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Charles Sibley

Charles Sibley (1911 - 1988) was an American ornithologist and molecular biologist. He had an immense influence on the scientific classification of birds, and the work that Sibley initiated has substantially altered our understanding of the evolutionary history of modern birds.

Educated in California, he did his first fieldwork in the Solomon Islands during World War II before returning to the USA. He became director of the ornithological laboratory at Cornell and then the Peabody Museum at Yale.

Sibley developed an interest in hybridisation and its implications for evolution and taxonomy and, in the early 1960s he began to focus on molecular studies: of blood proteins, and then the electrophoresis of egg-white proteins.

By the early 1970s Sibley was pioneering DNA-DNA hybridisation studies, with the aim of discovering, once and for all, the true relationships between the modern orders of birds. These were highly controversial to begin with, and regarded by colleagues as anything from pure snake-oil salesmanship on the one hand to Holy Writ on the other. With the passage of time and ever-improving laboratory methods, the balance of scientific opinion has shifted closer to the latter interpretation, though the picture is by no means clear-cut and simple.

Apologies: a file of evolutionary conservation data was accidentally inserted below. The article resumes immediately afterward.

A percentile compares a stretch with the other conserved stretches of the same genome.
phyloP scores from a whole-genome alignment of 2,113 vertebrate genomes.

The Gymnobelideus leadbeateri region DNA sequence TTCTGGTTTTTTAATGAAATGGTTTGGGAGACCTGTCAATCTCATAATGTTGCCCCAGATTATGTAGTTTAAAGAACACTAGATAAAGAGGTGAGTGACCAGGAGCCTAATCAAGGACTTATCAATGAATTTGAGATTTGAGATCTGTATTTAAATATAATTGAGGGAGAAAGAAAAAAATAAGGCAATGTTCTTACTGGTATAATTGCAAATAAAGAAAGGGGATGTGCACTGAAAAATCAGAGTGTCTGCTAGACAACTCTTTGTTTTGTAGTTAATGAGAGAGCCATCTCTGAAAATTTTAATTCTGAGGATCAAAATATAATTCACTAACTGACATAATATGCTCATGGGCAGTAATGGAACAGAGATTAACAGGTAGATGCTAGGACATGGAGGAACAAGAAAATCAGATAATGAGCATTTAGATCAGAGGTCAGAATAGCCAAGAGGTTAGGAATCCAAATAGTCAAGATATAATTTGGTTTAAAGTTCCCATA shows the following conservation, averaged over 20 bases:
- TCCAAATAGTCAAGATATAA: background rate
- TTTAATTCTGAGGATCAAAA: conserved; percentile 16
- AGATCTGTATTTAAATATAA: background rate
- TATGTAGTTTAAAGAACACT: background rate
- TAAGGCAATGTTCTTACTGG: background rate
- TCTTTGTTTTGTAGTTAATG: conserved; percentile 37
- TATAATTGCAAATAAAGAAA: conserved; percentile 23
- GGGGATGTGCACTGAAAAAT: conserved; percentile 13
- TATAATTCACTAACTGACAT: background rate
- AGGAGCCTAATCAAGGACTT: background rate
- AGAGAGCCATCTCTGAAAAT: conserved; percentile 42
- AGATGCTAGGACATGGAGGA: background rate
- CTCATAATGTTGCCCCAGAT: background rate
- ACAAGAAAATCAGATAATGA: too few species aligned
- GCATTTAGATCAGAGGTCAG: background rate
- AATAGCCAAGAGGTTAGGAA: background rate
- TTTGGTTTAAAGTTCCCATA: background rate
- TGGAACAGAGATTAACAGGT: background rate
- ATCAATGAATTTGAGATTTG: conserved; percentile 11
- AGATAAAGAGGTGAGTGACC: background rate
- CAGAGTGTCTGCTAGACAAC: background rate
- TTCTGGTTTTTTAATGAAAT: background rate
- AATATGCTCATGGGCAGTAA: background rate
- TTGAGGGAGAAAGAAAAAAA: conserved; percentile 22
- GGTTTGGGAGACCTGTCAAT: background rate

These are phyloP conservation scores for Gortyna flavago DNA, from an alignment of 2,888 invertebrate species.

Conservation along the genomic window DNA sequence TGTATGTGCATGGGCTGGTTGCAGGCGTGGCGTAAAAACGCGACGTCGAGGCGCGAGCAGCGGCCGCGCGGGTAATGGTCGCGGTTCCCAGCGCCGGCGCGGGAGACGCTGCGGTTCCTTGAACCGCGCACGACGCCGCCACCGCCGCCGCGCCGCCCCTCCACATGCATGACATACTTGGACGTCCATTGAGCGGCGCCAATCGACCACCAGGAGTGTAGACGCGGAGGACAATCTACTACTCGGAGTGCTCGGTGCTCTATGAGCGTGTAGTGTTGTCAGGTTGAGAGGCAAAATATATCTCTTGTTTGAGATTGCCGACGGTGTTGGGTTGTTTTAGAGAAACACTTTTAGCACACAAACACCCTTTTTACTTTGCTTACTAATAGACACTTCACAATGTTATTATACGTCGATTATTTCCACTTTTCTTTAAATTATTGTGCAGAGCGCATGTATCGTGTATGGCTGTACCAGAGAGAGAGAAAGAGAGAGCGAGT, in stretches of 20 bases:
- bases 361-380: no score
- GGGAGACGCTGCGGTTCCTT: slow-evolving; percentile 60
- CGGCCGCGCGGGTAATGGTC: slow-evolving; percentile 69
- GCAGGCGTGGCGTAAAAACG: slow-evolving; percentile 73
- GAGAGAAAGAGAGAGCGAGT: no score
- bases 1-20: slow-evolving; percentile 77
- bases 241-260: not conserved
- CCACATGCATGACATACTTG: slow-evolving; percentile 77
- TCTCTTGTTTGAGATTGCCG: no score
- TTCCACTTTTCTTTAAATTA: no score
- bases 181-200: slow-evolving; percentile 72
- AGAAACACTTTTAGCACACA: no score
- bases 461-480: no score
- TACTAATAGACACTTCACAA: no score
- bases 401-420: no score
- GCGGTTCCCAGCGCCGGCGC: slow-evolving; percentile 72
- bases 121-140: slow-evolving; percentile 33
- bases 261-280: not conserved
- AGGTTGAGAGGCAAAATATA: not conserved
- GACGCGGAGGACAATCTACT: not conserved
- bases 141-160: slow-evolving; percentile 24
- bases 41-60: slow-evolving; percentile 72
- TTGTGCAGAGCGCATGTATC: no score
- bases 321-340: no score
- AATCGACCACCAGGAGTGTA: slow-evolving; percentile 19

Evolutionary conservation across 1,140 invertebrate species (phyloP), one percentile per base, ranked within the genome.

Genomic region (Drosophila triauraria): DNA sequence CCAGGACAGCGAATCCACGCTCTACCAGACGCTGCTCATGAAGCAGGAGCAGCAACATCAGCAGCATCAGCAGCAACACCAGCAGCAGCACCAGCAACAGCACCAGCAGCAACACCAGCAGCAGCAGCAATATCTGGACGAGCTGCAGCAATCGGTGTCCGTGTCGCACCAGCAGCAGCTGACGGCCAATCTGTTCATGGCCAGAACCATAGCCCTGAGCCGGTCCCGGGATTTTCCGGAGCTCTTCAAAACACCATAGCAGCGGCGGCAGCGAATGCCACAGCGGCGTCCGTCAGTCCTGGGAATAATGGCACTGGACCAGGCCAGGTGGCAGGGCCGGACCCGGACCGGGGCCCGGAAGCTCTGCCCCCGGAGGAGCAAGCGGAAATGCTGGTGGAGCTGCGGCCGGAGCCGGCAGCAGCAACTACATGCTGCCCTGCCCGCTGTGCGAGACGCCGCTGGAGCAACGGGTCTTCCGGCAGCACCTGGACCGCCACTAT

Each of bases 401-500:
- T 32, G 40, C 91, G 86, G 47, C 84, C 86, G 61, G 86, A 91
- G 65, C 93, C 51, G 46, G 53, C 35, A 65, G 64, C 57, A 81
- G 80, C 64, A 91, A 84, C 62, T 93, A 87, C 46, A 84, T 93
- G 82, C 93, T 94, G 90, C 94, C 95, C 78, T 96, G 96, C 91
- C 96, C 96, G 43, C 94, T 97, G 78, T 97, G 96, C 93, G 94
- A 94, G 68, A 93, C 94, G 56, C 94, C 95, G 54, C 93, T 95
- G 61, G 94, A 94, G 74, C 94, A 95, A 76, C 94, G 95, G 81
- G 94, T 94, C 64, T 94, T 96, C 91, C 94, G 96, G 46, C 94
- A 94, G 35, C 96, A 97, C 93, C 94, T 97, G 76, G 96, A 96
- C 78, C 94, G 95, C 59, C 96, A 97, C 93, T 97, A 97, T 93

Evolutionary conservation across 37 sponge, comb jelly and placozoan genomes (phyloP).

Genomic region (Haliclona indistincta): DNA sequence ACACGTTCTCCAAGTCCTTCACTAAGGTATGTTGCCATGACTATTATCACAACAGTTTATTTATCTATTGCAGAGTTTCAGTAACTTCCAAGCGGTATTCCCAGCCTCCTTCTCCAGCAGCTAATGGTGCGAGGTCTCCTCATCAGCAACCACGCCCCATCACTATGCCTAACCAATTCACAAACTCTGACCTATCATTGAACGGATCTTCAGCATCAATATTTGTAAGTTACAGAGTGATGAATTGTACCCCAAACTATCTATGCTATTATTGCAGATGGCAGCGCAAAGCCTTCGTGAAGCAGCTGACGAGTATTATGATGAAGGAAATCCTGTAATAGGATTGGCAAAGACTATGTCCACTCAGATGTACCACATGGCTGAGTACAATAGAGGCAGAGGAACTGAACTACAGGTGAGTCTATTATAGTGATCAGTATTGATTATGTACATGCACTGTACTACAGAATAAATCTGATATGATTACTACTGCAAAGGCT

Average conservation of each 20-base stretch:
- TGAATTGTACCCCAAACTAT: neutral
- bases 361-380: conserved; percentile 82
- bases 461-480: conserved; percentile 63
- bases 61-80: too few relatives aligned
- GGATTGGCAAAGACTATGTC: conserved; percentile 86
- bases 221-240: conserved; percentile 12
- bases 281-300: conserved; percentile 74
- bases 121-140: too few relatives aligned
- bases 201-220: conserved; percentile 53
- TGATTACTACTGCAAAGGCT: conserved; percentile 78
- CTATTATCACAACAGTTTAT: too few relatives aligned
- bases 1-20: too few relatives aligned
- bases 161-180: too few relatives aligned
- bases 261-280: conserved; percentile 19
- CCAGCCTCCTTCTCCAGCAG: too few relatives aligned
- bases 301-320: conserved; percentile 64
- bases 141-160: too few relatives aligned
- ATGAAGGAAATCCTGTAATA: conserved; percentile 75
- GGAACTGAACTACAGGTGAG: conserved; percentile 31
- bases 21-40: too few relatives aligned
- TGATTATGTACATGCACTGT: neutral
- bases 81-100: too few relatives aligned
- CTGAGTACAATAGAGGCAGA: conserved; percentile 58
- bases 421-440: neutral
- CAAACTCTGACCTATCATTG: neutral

During the 1970s, Sibley was a highly controversial figure in ornithological circles, for both professional and personal reasons. His friend Richard Schodde, writing Sibley's obituary in Emu[?], commented that he was:

a rebel with a cause. In argument he would bulldoze through, brooking no contradiction. Critics were baited with an acid tongue, and, in fits of temper, he could be a cruel mimic. In short, lesser mortals were not tolerated easily and, as has been said by others, collegiate friends were few. ..... I never found him malicious or vindictive, even against those who had tried to bring him down. Nor was he particularly sophisticated or cultured, just a big, up-front Yank possessed by 'the big picture' in avian phylogeny and convinced of the righteousness of his cause and invincibility of his intellect.

Sibley became estranged from his American co-workers for a time and corresponded with overseas colleagues extensively. But by the mid to late 1980s, Sibley's ongoing work had reversed the trend. His revised phylogeny of living birds in the light of DNA analysis, published in various forms between 1986 and 1993 was both controversial and highly influential.

In 1990 Sibley was elected President of the International Ornithological Congress. His landmark publications, Phylogeny and Classification of Birds (written with Jon Ahlquist) and Distribution and Taxonomy of Birds of the World (with Burt Monroe) are among the most-cited of all ornithological works.

Sibley's sequence has been taken up largely unchanged by the American Ornithologists' Union, and although the equivalent bodies in other countries have not adopted it in toto, it has been a major influence.

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